Anjem Choudary, the radical preacher accused of radicalising Woolwich attacker Michael Adebolajo, has challenged David Cameron to a debate about British foreign policy.

Choudary, who earlier suggested the Woolwich murder was retribution for Britain's "murdering" troops in Iraq and Afghanistan, also suggested Muslims were a victim of a "witch hunt".

Writing on Twitter, Choudary said: "I can challenge the war monger David Cameron to an open debate on 'Whether Muslims should promote hatred or love against UK Foreign policy?'

"In reality David Cameron is clearly not able give any cogent argument as to why the UK regime continues to follow the US in killing Muslims!"

Undeterred by recent criticism surrounding his inflammatory statements, Choudary continued: "The proof that the UK regime continue to lose the argument in relation to their foreign policy is in their running rough shod over liberties.

"The absurdity of the discussion around 'preachers of hate' & 'radicalism' is tantamount to modern day witch hunt against Muslims!"

Choudary, who went to school just yards from where soldier Lee Rigby was killed on Wednesday, also posted a series of messages suggesting that his sermons were fair and reasonable.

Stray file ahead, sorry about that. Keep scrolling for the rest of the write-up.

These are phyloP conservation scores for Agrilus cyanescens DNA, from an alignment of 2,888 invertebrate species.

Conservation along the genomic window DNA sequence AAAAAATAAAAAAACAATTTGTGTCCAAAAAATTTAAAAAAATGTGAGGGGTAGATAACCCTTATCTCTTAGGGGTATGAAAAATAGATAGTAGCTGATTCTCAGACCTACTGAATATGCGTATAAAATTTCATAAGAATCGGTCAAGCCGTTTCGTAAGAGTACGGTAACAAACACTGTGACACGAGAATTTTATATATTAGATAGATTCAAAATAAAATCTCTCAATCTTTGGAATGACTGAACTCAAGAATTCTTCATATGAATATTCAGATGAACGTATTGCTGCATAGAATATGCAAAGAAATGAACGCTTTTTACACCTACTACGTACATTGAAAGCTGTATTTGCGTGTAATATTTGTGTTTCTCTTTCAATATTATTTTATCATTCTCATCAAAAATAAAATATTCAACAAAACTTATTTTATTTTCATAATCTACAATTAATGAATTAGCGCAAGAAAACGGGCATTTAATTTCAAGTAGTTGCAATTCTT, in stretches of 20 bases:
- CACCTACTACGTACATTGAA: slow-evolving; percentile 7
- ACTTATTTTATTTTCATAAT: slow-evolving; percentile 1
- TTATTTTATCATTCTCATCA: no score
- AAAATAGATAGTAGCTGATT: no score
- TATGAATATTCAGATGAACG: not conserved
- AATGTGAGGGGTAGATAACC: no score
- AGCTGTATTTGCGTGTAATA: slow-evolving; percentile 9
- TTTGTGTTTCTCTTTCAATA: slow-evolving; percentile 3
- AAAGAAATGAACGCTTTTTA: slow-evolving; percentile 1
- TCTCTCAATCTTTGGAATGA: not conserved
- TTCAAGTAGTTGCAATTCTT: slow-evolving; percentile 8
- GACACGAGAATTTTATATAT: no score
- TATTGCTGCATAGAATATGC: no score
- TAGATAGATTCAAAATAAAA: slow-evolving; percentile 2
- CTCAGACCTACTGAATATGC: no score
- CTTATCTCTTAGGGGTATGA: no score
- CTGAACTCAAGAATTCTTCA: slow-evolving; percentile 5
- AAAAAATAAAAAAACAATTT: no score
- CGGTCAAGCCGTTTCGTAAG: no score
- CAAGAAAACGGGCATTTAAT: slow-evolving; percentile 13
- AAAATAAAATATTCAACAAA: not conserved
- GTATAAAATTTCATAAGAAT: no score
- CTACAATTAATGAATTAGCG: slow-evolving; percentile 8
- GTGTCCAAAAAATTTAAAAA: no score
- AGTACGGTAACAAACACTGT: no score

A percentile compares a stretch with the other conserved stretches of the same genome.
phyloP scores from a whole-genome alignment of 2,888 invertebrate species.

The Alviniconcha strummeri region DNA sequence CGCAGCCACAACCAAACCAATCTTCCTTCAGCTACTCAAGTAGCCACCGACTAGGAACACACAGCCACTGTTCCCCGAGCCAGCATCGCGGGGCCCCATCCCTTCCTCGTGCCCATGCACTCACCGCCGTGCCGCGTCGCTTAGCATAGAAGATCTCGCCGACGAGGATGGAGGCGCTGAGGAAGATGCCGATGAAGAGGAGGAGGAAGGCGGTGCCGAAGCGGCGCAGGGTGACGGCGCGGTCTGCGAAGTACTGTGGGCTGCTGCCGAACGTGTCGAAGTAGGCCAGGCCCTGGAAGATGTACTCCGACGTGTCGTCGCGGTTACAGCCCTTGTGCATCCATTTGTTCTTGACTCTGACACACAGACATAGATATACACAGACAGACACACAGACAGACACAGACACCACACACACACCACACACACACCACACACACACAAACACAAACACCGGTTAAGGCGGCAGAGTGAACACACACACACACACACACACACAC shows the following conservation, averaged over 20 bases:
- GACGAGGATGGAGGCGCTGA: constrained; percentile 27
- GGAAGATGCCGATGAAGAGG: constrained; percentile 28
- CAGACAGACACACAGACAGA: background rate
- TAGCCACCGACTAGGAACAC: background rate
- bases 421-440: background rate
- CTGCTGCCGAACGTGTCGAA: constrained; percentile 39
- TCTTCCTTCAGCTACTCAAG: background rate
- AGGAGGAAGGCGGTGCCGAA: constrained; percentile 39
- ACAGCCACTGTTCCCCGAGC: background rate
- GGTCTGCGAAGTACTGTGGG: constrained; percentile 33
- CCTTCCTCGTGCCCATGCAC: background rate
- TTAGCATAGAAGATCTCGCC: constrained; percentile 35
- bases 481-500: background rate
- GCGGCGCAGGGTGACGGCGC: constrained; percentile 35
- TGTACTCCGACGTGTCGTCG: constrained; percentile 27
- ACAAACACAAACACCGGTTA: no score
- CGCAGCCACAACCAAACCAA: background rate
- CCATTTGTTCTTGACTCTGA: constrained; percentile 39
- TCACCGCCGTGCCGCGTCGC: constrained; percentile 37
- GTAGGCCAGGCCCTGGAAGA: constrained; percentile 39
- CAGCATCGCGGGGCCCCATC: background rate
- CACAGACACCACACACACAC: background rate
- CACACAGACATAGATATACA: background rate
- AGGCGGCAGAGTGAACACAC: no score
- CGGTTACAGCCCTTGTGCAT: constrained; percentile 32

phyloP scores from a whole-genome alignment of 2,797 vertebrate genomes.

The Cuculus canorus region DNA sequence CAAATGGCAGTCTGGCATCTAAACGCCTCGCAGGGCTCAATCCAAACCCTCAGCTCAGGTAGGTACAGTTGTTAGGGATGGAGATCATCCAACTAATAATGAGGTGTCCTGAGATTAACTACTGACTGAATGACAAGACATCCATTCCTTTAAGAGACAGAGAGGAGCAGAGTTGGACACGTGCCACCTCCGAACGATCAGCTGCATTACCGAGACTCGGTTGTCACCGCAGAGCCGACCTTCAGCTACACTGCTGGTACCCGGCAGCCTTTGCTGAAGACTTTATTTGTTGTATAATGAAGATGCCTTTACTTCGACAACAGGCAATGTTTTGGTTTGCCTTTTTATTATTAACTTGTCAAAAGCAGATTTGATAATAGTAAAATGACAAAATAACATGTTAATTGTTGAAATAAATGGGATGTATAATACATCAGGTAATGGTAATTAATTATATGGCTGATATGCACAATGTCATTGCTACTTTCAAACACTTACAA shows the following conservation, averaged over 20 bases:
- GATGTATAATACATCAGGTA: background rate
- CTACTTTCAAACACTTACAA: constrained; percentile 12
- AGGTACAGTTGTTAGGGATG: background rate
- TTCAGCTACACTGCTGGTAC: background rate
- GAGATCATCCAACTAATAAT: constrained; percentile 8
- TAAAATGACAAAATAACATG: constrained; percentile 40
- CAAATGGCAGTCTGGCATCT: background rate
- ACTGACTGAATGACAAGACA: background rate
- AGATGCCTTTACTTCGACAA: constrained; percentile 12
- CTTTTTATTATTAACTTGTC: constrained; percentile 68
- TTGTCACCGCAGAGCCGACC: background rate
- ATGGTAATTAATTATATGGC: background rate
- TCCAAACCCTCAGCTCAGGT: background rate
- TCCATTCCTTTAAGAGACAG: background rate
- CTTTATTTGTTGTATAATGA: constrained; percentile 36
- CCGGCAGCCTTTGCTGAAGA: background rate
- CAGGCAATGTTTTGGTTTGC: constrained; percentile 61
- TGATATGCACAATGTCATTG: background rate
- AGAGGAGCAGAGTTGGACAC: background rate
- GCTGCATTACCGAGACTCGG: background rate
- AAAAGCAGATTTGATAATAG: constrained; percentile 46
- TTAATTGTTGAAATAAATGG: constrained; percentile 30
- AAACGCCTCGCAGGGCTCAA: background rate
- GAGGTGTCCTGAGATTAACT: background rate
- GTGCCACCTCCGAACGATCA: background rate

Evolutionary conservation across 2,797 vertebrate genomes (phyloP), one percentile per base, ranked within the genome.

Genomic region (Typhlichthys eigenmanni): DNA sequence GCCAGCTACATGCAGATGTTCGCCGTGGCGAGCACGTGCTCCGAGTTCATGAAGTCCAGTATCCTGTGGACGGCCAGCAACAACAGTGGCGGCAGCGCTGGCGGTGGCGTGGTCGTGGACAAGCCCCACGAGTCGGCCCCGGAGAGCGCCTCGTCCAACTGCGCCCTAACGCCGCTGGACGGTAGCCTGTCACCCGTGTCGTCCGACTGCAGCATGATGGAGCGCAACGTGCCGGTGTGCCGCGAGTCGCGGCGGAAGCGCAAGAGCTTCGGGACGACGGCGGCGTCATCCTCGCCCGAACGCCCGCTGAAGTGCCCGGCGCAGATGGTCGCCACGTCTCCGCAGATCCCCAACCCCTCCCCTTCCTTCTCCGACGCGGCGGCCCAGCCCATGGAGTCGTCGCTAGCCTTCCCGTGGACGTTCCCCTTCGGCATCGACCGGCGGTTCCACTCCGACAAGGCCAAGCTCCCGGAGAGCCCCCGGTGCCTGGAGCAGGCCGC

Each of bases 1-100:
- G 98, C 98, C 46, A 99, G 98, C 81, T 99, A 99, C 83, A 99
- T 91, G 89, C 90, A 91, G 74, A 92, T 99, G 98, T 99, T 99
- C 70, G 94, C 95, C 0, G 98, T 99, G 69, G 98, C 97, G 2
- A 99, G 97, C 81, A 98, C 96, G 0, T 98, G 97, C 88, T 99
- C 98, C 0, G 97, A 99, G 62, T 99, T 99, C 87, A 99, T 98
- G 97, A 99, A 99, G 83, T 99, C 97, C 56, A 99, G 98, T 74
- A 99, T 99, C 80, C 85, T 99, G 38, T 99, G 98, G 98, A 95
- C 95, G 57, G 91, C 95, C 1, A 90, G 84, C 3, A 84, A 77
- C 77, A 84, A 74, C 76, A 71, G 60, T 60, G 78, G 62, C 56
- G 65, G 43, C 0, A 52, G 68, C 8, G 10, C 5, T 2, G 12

"What's Radicalism: Calling for Shari'ah? Exposing the UK regime? Defending the innocent Muslims being killed by the US/UK around the world?

"If that's the case then we can get all communists, socialists, anarchists, nihilists, racists etc.. Not to forget everyone in 'Stop the war'."

Many have demanded that Choudary be placed under a new terror control order, even though he has never been convicted of any offence.

It is claimed that around a fifth of all terrorists convicted over the last 10 years were affiliated to al-Muhajiroun, the radical group which Choudary co-founded.

Choudary, a lawyer by training, cannot be deported as he is a British citizen. However, he could be prosecuted under the Government's new Terrorism Prevention and Investigation Measures (TPims).

Home Affairs Select Committe member Mark Reckless told the Telegraph: "If there is clear evidence of him encouraging terrorism or inciting violence then the Home Secretary may want to consider if he's a fit person to be subject to the TPim regime."